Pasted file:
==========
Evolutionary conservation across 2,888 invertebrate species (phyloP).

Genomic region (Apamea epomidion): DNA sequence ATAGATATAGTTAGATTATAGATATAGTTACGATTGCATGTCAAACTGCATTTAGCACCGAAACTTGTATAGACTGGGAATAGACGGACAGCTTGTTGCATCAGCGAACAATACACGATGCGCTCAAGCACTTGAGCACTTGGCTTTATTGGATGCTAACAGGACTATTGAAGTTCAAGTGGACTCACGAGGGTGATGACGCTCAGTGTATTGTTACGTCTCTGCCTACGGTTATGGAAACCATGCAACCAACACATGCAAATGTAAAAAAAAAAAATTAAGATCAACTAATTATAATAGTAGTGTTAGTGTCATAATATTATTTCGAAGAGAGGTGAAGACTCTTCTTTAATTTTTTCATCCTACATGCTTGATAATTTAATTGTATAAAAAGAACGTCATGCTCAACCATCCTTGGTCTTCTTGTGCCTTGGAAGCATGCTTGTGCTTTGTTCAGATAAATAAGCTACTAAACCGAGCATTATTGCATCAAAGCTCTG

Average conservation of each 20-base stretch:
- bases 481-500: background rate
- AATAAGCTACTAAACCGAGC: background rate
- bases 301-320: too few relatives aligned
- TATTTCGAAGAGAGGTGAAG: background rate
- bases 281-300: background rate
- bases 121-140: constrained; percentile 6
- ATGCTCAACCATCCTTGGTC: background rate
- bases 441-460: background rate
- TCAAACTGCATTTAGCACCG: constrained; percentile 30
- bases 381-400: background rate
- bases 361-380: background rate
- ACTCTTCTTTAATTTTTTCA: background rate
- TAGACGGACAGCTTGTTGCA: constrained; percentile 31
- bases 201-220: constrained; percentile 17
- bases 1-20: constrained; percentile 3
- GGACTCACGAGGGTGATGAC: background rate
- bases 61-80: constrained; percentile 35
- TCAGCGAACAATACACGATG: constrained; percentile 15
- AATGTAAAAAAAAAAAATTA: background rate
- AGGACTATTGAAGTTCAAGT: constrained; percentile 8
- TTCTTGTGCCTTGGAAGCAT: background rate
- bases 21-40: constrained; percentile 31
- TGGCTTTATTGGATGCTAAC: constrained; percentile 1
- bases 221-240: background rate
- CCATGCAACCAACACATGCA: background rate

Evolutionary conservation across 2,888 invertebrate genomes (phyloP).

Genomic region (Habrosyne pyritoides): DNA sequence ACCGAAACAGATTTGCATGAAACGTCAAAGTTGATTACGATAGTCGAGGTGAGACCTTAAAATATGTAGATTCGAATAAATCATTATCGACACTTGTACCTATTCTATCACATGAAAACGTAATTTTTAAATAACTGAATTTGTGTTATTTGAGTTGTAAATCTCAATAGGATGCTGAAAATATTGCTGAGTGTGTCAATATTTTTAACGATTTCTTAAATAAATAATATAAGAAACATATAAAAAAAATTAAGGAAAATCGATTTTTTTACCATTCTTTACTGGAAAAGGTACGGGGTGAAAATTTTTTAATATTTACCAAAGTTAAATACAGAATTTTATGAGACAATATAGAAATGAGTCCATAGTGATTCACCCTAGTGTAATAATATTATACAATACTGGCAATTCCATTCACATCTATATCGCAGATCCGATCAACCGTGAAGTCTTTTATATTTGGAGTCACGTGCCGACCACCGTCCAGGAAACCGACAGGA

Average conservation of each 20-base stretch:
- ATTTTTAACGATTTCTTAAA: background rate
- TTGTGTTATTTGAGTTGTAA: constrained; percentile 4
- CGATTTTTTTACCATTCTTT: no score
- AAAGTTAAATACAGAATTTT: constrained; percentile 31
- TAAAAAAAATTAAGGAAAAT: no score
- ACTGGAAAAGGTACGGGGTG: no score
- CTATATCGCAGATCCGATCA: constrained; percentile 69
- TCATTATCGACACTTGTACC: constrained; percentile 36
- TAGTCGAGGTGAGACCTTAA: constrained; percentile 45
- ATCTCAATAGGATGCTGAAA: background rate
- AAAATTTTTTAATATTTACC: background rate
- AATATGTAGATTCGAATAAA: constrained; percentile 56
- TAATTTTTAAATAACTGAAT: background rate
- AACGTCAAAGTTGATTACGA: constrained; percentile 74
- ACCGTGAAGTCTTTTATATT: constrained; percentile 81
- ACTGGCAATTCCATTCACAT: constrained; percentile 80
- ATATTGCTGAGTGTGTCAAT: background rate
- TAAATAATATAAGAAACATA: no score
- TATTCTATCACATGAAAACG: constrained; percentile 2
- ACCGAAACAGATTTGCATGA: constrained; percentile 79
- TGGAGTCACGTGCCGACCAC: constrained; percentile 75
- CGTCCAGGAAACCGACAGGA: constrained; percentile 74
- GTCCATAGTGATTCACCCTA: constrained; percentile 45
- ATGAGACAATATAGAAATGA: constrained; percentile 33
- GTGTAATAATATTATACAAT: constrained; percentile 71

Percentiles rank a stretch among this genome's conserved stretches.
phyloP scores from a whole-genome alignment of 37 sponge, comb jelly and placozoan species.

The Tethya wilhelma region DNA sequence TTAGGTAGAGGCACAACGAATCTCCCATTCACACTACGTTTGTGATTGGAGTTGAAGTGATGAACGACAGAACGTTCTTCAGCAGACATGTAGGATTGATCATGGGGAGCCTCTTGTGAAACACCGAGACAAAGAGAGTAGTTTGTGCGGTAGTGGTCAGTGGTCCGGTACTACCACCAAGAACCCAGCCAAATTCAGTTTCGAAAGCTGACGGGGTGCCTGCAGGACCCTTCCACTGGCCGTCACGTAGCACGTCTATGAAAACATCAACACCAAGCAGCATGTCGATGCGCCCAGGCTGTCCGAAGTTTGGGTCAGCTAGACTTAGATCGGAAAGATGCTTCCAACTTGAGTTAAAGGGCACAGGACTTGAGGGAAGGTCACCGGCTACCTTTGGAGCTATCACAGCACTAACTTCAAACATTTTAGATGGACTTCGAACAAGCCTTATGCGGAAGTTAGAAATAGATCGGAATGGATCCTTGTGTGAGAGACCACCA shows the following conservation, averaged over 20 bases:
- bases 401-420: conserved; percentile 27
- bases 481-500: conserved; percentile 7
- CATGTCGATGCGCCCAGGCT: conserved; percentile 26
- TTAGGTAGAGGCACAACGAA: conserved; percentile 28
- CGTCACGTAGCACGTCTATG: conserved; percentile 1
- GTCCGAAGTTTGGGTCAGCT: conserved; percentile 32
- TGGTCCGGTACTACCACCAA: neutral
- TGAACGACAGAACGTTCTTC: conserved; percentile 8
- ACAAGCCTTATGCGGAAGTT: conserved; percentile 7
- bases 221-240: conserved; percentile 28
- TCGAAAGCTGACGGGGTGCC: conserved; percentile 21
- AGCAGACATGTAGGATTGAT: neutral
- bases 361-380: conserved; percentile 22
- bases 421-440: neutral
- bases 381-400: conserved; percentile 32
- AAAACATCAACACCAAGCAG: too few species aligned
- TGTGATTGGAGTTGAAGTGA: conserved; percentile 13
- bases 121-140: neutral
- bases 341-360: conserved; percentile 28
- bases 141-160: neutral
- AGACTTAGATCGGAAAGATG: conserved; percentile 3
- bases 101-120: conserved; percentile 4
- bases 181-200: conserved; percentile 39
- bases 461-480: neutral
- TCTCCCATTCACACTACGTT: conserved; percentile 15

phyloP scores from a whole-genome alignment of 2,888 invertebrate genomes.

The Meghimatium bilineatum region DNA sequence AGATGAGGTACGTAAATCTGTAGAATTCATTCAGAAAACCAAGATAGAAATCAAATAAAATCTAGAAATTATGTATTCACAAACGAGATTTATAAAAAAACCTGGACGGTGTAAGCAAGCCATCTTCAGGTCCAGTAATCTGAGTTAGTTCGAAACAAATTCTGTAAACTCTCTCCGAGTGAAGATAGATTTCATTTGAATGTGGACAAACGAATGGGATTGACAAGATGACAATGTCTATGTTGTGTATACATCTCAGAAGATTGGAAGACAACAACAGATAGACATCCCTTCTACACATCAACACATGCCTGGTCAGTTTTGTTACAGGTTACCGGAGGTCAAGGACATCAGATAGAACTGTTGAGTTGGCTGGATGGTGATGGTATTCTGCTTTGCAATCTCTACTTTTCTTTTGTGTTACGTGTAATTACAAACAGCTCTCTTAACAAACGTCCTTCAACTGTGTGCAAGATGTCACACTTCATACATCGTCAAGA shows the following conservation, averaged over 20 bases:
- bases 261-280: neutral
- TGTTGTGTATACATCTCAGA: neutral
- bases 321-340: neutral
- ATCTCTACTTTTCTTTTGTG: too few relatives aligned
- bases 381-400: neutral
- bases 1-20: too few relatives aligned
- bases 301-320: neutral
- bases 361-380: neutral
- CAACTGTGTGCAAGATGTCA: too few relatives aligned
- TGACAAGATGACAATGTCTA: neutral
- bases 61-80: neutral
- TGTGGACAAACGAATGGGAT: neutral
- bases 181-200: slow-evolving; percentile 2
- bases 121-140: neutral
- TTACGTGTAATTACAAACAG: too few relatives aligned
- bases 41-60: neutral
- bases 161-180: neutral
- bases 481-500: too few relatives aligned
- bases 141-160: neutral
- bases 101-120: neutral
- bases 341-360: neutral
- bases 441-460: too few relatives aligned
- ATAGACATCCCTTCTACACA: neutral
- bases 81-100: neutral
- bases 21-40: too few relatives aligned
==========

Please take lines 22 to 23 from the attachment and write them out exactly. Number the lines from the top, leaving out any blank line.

- AATGTAAAAAAAAAAAATTA: background rate
- AGGACTATTGAAGTTCAAGT: constrained; percentile 8